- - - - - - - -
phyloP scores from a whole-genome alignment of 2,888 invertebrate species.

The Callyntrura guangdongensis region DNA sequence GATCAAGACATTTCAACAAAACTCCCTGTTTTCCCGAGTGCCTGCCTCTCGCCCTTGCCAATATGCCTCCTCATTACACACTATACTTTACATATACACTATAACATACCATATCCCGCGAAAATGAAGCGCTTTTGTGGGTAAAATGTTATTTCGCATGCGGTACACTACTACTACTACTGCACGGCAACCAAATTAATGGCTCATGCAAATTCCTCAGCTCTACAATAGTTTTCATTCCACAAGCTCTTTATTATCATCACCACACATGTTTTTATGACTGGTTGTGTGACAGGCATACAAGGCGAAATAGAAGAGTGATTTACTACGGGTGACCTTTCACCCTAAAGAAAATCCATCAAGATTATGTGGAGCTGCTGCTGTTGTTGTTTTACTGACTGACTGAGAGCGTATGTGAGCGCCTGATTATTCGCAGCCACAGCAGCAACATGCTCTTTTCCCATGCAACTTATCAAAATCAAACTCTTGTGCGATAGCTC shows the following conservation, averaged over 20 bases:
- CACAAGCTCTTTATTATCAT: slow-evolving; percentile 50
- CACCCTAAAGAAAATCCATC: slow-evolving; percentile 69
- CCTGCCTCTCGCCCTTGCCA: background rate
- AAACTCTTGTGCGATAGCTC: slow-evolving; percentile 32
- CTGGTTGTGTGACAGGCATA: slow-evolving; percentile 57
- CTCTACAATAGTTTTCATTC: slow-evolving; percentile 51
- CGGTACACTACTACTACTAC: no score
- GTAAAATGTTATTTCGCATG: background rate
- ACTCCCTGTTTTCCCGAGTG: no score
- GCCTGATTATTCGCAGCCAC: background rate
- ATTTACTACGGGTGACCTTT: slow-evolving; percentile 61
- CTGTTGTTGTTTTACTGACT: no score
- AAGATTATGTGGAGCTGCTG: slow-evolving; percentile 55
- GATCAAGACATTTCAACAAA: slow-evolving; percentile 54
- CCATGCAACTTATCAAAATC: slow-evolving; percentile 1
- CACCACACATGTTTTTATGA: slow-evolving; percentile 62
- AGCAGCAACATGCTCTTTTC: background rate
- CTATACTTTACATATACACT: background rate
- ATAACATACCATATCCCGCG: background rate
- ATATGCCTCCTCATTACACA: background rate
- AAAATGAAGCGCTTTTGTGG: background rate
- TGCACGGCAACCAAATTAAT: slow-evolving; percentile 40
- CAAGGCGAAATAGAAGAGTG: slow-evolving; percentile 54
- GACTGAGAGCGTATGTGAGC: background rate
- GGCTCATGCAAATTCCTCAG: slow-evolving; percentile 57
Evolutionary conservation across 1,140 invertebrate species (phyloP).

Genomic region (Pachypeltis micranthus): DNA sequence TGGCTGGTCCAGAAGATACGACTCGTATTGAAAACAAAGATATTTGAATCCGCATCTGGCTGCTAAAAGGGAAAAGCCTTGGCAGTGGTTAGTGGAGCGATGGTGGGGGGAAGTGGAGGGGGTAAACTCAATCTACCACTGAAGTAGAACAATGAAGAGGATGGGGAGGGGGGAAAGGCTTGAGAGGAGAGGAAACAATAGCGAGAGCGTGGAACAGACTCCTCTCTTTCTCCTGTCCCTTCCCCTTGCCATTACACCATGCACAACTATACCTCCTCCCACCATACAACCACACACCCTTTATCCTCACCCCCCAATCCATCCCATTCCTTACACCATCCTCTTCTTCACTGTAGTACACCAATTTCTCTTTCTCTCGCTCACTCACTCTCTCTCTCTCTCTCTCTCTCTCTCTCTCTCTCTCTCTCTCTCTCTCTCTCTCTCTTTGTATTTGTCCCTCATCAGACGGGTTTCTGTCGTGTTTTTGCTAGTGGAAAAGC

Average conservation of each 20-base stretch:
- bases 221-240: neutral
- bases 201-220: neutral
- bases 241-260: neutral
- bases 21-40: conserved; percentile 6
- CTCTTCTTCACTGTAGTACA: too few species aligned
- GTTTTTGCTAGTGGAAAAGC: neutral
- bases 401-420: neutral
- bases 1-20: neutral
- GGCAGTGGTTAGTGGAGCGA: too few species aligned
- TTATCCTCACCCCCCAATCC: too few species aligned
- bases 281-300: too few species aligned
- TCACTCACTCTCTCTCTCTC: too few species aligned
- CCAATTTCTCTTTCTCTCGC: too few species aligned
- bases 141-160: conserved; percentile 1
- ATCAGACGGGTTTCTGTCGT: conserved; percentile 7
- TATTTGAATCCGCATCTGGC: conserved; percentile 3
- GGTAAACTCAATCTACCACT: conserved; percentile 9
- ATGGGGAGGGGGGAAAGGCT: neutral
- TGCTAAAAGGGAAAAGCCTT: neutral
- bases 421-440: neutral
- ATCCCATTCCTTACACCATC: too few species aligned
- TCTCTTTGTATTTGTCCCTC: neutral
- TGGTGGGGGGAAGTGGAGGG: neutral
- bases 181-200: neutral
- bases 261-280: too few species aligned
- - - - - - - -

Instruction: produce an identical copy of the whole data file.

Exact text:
phyloP scores from a whole-genome alignment of 2,888 invertebrate species.

The Callyntrura guangdongensis region DNA sequence GATCAAGACATTTCAACAAAACTCCCTGTTTTCCCGAGTGCCTGCCTCTCGCCCTTGCCAATATGCCTCCTCATTACACACTATACTTTACATATACACTATAACATACCATATCCCGCGAAAATGAAGCGCTTTTGTGGGTAAAATGTTATTTCGCATGCGGTACACTACTACTACTACTGCACGGCAACCAAATTAATGGCTCATGCAAATTCCTCAGCTCTACAATAGTTTTCATTCCACAAGCTCTTTATTATCATCACCACACATGTTTTTATGACTGGTTGTGTGACAGGCATACAAGGCGAAATAGAAGAGTGATTTACTACGGGTGACCTTTCACCCTAAAGAAAATCCATCAAGATTATGTGGAGCTGCTGCTGTTGTTGTTTTACTGACTGACTGAGAGCGTATGTGAGCGCCTGATTATTCGCAGCCACAGCAGCAACATGCTCTTTTCCCATGCAACTTATCAAAATCAAACTCTTGTGCGATAGCTC shows the following conservation, averaged over 20 bases:
- CACAAGCTCTTTATTATCAT: slow-evolving; percentile 50
- CACCCTAAAGAAAATCCATC: slow-evolving; percentile 69
- CCTGCCTCTCGCCCTTGCCA: background rate
- AAACTCTTGTGCGATAGCTC: slow-evolving; percentile 32
- CTGGTTGTGTGACAGGCATA: slow-evolving; percentile 57
- CTCTACAATAGTTTTCATTC: slow-evolving; percentile 51
- CGGTACACTACTACTACTAC: no score
- GTAAAATGTTATTTCGCATG: background rate
- ACTCCCTGTTTTCCCGAGTG: no score
- GCCTGATTATTCGCAGCCAC: background rate
- ATTTACTACGGGTGACCTTT: slow-evolving; percentile 61
- CTGTTGTTGTTTTACTGACT: no score
- AAGATTATGTGGAGCTGCTG: slow-evolving; percentile 55
- GATCAAGACATTTCAACAAA: slow-evolving; percentile 54
- CCATGCAACTTATCAAAATC: slow-evolving; percentile 1
- CACCACACATGTTTTTATGA: slow-evolving; percentile 62
- AGCAGCAACATGCTCTTTTC: background rate
- CTATACTTTACATATACACT: background rate
- ATAACATACCATATCCCGCG: background rate
- ATATGCCTCCTCATTACACA: background rate
- AAAATGAAGCGCTTTTGTGG: background rate
- TGCACGGCAACCAAATTAAT: slow-evolving; percentile 40
- CAAGGCGAAATAGAAGAGTG: slow-evolving; percentile 54
- GACTGAGAGCGTATGTGAGC: background rate
- GGCTCATGCAAATTCCTCAG: slow-evolving; percentile 57
Evolutionary conservation across 1,140 invertebrate species (phyloP).

Genomic region (Pachypeltis micranthus): DNA sequence TGGCTGGTCCAGAAGATACGACTCGTATTGAAAACAAAGATATTTGAATCCGCATCTGGCTGCTAAAAGGGAAAAGCCTTGGCAGTGGTTAGTGGAGCGATGGTGGGGGGAAGTGGAGGGGGTAAACTCAATCTACCACTGAAGTAGAACAATGAAGAGGATGGGGAGGGGGGAAAGGCTTGAGAGGAGAGGAAACAATAGCGAGAGCGTGGAACAGACTCCTCTCTTTCTCCTGTCCCTTCCCCTTGCCATTACACCATGCACAACTATACCTCCTCCCACCATACAACCACACACCCTTTATCCTCACCCCCCAATCCATCCCATTCCTTACACCATCCTCTTCTTCACTGTAGTACACCAATTTCTCTTTCTCTCGCTCACTCACTCTCTCTCTCTCTCTCTCTCTCTCTCTCTCTCTCTCTCTCTCTCTCTCTCTCTCTCTTTGTATTTGTCCCTCATCAGACGGGTTTCTGTCGTGTTTTTGCTAGTGGAAAAGC

Average conservation of each 20-base stretch:
- bases 221-240: neutral
- bases 201-220: neutral
- bases 241-260: neutral
- bases 21-40: conserved; percentile 6
- CTCTTCTTCACTGTAGTACA: too few species aligned
- GTTTTTGCTAGTGGAAAAGC: neutral
- bases 401-420: neutral
- bases 1-20: neutral
- GGCAGTGGTTAGTGGAGCGA: too few species aligned
- TTATCCTCACCCCCCAATCC: too few species aligned
- bases 281-300: too few species aligned
- TCACTCACTCTCTCTCTCTC: too few species aligned
- CCAATTTCTCTTTCTCTCGC: too few species aligned
- bases 141-160: conserved; percentile 1
- ATCAGACGGGTTTCTGTCGT: conserved; percentile 7
- TATTTGAATCCGCATCTGGC: conserved; percentile 3
- GGTAAACTCAATCTACCACT: conserved; percentile 9
- ATGGGGAGGGGGGAAAGGCT: neutral
- TGCTAAAAGGGAAAAGCCTT: neutral
- bases 421-440: neutral
- ATCCCATTCCTTACACCATC: too few species aligned
- TCTCTTTGTATTTGTCCCTC: neutral
- TGGTGGGGGGAAGTGGAGGG: neutral
- bases 181-200: neutral
- bases 261-280: too few species aligned